- Historicists – who view the events of Revelation as unfolding throughout the course of history – say the mighty angel is Christ, and the open scroll is the Bible, which finally became accessible to the masses in Europe after the invention of the movable-type printing press and the translation of scripture into contemporary European languages in the late 1400s and 1500s. The loud voice of the angel (v. 3) is Christ’s challenge to the Roman Catholic Church through the Reformers. The seven thunders are interpreted in a variety of ways, including the seven crusades, and Papal anathemas against Luther and the Reformation. The announcement that there will be no more delay is a warning to the Roman Catholic Church that the time to repent is past and judgment is about to fall. John’s consumption of the little scroll symbolizes the sweetness of the scriptures to common people, who have been starved of God’s Word for so long. The bitterness hints at persecution at the hands of the Catholic Church. Finally, the imperative that John “must prophesy” is a signal that the gospel will be advanced through preaching, one of the great distinguishing characteristics of the Reformation.
- Futurists – who say the events of Revelation are largely unfulfilled, especially chapters 4-22 – are divided as to whether the mighty angel is Christ or a very powerful heavenly messenger. There also is disagreement about the “little scroll” Some view it as the written authority for the angel to fulfill his mission. Others see it as a message for church, while still others contend it stands for the Old Testament prophecies relating to Israel and the Tribulation. The command to seal up the words of the seven thunders illustrates the divine principle that while God has revealed much, He has not seen fit to reveal all. The sweetness of the little scroll on John’s tongue demonstrates the gracious promises of God, while the bitterness in his stomach foretells the Lord’s wrath on the wicked world.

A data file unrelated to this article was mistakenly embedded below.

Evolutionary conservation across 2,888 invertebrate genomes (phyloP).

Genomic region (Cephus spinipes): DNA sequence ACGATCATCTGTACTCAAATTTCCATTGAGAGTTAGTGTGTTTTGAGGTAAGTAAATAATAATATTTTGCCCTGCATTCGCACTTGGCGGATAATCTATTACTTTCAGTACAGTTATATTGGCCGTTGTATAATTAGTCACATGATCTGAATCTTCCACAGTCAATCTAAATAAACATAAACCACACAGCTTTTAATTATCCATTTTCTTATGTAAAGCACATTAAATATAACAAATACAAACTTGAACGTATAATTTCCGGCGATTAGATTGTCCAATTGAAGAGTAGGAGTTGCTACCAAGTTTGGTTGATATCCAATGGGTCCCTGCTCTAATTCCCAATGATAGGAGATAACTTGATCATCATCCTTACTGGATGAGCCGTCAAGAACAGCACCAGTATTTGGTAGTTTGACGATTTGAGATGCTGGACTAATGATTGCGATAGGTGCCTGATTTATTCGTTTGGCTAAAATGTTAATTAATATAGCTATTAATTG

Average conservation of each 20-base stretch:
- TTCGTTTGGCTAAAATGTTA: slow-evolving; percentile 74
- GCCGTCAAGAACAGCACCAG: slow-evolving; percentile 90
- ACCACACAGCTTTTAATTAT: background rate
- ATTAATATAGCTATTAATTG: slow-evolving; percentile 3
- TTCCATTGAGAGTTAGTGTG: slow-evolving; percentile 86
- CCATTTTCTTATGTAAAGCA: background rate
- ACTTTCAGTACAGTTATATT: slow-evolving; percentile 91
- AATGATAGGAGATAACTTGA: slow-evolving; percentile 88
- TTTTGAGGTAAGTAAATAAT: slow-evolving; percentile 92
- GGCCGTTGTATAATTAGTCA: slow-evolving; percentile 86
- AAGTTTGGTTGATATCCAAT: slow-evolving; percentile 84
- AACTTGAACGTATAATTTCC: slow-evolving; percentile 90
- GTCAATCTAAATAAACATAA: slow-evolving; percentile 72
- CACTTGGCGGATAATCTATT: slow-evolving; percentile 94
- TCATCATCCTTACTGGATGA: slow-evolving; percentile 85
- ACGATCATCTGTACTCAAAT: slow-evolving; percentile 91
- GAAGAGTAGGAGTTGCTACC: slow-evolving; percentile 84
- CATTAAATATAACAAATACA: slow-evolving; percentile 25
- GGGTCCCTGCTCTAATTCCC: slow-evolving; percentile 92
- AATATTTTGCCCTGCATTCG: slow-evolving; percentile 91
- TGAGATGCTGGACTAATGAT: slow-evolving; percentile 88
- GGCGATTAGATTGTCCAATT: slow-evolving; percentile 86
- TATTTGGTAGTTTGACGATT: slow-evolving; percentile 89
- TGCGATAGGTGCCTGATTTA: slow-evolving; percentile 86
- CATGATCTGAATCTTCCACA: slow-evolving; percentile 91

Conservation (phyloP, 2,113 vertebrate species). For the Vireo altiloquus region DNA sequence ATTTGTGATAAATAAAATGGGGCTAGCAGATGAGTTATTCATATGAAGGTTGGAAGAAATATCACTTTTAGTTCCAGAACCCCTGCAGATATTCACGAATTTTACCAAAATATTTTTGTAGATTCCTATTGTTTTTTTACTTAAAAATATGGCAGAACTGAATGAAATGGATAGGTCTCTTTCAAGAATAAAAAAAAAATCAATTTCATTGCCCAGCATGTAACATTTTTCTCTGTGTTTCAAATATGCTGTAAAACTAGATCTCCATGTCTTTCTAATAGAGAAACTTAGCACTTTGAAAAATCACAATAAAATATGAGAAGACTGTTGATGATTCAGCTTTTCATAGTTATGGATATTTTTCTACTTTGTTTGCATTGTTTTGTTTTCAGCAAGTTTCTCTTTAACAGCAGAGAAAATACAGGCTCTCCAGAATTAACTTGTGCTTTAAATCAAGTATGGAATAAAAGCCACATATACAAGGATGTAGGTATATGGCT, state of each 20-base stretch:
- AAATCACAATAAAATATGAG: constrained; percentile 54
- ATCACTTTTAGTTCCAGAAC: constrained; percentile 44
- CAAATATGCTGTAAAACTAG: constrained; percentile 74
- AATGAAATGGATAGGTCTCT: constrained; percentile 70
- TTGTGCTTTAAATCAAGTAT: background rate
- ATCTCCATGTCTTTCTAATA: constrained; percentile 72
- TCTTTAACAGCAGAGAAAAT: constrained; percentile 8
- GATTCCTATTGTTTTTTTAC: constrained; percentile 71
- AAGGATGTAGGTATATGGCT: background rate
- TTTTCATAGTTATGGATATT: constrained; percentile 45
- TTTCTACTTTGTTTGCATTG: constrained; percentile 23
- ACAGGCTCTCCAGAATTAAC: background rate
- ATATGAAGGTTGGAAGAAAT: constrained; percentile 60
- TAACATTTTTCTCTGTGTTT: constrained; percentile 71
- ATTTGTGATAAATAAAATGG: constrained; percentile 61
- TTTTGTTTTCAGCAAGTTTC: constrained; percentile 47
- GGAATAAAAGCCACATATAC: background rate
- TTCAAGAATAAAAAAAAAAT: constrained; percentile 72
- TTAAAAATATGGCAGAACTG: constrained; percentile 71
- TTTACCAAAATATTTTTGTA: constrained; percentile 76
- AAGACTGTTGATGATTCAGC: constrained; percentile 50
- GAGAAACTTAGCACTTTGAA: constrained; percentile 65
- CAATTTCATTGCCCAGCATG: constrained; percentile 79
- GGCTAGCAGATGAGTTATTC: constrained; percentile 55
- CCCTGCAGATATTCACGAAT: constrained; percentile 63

- Some idealists, or spiritualists – who see Revelation setting forth timeless truths concerning the battle between good and evil – argue that the mighty angel is Jesus, while others contend he is a special envoy of the Lord’s as evidenced by the fact that John respects him but does not worship him. Standing with one foot on the land and one in the sea, the angel has a message for the entire world, contained in the “little scroll.” The seven thunders are the voice of the Lord, but the sealing up of His words demonstrates that He has not made His whole counsel known as yet to people. The “hidden plan,” or mystery, of God is interpreted variously as the union of Jews and Gentiles into one body in Christ; the whole purpose of God in history; and the final judgment of the wicked, giving way to the full salvation of the saints. The taste of the little scroll in John’s mouth symbolizes the sweetness of the gospel, while the bitterness in his stomach represents the persecution that follows the gospel’s proclamation. The statement that John must prophesy again acknowledges his faithful preaching until now, and assures him he will yet share God’s message with the whole world (“peoples, nations, languages, and kings”).
* It is true that God put Himself “under oath” when He made His covenant with Abraham (Heb. 6:13–20) and when He declared His Son to be High Priest (Heb. 7:20–22). He also took an oath when He promised David that the Christ would come from his family (Acts 2:29–30). This is not the same, however, as Jesus taking an oath by the One seated on the throne. If this angel is Christ, and therefore God, should He not have put Himself “under oath” as His Father did?
Next: The two witnesses – Revelation 11:1-14